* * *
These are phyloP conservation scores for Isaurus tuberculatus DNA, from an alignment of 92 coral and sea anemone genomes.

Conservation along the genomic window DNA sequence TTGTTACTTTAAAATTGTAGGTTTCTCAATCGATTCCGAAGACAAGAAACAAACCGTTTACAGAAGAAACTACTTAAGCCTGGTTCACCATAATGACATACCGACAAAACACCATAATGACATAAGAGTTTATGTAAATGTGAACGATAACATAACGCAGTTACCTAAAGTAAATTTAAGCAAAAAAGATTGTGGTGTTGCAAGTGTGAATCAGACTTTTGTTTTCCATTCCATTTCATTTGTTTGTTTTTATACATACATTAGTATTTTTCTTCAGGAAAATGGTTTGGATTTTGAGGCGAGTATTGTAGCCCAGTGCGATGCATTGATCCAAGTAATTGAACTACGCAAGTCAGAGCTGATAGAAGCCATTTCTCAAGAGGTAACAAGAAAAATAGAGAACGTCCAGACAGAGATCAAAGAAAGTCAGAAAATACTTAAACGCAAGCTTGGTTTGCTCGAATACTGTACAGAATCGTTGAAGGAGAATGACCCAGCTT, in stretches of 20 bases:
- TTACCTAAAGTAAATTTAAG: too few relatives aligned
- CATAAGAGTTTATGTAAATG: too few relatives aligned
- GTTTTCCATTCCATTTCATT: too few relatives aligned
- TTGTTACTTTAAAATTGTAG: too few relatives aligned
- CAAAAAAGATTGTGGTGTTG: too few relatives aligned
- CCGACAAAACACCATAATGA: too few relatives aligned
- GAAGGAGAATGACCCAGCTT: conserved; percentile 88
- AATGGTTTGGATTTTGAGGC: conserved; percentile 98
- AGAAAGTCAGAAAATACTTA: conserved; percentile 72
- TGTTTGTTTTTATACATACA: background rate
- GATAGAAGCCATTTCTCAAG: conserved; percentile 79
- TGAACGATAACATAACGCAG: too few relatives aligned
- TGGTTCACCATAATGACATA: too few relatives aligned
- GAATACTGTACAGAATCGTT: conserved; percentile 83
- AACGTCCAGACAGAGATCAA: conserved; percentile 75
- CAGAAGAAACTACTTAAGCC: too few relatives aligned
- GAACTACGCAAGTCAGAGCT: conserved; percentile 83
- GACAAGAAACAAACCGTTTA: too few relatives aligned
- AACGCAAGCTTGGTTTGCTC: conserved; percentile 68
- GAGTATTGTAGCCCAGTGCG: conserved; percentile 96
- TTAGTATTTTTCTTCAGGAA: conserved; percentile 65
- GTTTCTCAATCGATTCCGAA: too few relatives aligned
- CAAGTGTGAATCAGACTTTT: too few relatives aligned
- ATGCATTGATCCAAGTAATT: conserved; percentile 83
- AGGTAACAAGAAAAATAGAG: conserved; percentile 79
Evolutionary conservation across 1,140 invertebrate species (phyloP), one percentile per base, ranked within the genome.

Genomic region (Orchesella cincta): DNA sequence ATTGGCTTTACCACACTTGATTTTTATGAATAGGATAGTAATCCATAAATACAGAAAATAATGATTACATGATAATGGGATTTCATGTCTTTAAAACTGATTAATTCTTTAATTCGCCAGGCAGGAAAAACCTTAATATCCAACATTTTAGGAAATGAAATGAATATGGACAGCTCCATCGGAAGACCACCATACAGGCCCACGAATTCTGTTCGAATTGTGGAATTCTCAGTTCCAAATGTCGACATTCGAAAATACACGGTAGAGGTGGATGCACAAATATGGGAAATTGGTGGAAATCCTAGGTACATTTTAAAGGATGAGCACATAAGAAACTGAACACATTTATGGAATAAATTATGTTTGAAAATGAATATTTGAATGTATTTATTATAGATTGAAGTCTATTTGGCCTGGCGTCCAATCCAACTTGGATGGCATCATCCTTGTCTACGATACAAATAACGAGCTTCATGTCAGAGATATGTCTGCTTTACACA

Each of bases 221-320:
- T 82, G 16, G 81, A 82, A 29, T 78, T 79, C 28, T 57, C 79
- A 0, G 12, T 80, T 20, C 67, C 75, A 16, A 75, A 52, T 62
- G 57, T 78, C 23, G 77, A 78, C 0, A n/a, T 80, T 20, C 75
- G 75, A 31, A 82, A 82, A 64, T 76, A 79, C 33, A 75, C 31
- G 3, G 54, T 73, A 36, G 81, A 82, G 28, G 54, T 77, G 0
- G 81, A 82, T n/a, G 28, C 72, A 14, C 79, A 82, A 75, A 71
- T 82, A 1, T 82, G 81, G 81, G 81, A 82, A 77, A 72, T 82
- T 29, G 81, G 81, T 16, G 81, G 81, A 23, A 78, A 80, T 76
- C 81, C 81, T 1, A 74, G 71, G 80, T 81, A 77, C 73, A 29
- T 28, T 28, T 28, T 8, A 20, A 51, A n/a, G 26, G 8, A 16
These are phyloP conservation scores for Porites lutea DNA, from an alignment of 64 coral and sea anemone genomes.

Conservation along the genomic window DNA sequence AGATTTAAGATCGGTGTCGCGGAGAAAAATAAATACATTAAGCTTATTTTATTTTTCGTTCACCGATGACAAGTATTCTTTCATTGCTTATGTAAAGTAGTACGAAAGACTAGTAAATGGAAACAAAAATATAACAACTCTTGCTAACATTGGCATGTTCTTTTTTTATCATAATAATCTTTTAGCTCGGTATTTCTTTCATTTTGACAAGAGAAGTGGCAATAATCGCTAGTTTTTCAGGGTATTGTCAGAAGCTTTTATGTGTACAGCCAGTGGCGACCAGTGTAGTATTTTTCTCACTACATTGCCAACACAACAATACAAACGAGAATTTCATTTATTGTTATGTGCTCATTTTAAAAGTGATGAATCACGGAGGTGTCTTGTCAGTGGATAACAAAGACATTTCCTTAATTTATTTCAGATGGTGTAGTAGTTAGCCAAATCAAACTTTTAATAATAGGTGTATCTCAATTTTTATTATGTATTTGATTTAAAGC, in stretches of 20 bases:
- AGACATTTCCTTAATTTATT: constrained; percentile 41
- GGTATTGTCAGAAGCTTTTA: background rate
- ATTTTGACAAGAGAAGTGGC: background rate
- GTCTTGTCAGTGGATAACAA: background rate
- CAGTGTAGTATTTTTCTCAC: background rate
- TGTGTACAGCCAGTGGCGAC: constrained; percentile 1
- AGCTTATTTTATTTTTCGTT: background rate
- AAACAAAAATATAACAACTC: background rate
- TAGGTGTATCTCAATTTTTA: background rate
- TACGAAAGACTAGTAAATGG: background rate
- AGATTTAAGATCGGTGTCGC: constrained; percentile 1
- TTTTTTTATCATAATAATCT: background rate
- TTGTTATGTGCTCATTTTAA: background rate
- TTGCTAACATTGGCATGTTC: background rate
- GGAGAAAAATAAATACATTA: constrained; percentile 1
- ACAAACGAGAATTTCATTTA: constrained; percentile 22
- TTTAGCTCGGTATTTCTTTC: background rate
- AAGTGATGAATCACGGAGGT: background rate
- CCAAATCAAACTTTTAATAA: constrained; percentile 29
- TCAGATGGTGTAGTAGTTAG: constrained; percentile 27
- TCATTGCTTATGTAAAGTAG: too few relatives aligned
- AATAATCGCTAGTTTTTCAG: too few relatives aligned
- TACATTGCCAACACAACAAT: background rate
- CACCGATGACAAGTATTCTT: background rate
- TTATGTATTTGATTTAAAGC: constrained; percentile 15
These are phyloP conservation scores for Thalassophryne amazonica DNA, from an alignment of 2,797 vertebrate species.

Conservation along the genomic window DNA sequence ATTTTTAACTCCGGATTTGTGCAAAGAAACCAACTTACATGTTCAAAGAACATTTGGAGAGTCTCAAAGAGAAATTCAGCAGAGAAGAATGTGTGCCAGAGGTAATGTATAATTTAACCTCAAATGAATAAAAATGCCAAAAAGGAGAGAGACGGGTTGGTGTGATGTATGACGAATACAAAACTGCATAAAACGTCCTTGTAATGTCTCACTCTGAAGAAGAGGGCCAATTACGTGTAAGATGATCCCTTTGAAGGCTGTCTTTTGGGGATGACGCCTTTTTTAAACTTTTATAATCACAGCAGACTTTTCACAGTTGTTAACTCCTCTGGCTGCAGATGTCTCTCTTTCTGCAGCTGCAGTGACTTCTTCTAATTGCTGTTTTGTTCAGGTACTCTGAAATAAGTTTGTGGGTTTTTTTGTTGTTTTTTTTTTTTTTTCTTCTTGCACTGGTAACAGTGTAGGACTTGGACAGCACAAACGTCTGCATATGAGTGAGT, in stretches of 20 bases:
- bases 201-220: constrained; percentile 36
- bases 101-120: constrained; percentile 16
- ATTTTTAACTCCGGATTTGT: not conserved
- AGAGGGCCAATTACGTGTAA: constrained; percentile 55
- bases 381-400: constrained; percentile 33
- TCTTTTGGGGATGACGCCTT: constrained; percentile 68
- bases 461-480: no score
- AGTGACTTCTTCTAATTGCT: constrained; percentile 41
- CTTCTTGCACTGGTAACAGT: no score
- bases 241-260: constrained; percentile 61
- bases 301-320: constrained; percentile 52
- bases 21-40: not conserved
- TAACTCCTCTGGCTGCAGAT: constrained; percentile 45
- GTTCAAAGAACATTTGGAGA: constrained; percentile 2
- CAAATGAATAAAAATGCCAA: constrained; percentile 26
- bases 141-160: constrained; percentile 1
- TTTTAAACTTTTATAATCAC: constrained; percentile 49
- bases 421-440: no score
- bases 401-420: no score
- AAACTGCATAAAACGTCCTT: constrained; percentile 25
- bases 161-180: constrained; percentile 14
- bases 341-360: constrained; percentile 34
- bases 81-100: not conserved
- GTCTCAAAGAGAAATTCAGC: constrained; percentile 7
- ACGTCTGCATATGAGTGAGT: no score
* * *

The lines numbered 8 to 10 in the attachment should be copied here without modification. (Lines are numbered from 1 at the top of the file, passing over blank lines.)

- CCGACAAAACACCATAATGA: too few relatives aligned
- GAAGGAGAATGACCCAGCTT: conserved; percentile 88
- AATGGTTTGGATTTTGAGGC: conserved; percentile 98